The history of the Video GamesThe first known video game was made in government laboratory in 1958. The computer was an analog monster filled with vacuum tubes in the Brookhaven National Laboratory, and the playing field was the five-inch screen of a lab oscilloscope. The game itself, never named, was a simple version of tennis, a sort of primitive Pong. It was designed and put together by a researcher named William Higginbotham, and all he was trying to do was put on a demonstration for the annual visitorÃÂs day.
Using the newest and fastest computer of 1962, a researcher named Steve Russell from Harvard University developed a game he called Space War. In this game, two players controlled the movement of a dot on the screen, and each player could fire ÃÂtorpedoesÃÂ- blasts of light- at the other playerÃÂs dot. The game was a big hit at MITÃÂs 1962 Science Open House.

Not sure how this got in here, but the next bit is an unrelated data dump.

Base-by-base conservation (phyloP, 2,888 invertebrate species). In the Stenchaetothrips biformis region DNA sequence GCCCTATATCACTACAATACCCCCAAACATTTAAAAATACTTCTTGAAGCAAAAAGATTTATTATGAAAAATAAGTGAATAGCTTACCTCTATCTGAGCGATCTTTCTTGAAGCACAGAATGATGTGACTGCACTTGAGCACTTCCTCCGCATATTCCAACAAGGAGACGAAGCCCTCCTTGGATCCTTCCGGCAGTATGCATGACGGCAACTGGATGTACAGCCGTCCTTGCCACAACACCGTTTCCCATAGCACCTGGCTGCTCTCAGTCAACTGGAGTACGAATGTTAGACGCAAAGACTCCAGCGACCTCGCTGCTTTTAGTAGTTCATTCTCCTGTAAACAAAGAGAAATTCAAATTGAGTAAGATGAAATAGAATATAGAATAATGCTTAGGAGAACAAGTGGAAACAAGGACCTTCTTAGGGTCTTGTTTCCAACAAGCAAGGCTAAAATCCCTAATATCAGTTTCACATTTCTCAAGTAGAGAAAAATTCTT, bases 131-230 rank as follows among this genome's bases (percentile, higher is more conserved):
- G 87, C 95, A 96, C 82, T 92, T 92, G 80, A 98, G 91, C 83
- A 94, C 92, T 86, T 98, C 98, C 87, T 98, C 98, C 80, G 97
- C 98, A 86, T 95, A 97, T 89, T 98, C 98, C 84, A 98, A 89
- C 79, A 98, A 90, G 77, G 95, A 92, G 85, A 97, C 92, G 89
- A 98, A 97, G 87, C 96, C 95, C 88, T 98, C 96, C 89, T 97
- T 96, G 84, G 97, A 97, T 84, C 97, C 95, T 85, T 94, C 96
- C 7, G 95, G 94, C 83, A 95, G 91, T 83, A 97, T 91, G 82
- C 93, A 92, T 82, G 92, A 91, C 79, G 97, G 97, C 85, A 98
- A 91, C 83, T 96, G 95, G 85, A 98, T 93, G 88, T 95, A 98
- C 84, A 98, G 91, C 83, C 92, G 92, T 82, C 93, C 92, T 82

By 1970, however, integrated circuits had made computers small enough and cheap enough for someone to produce a commercial version of Space War, called Computer Space. The computer ÃÂchipÃÂ was about the size of a manhole cover, which may seem huge by todayÃÂs standards but was the ultimate in miniaturization at the time.
Then there are the more realistic looking images that are showing up in many games, like one called ÃÂWingsÃÂ. In Wings, the player takes a jet interceptor in order to foil an enemy missile attack. The editors of one games magazine called it ÃÂone of the finest flight simulators ever created for any system. Also there are the games that use a laser videodisk. The disk is simply, a multiple-choice movie, an illustrated, electronic version of those multiple-choice novels that are going around. All laser disk, after all, can only hold a couple hours...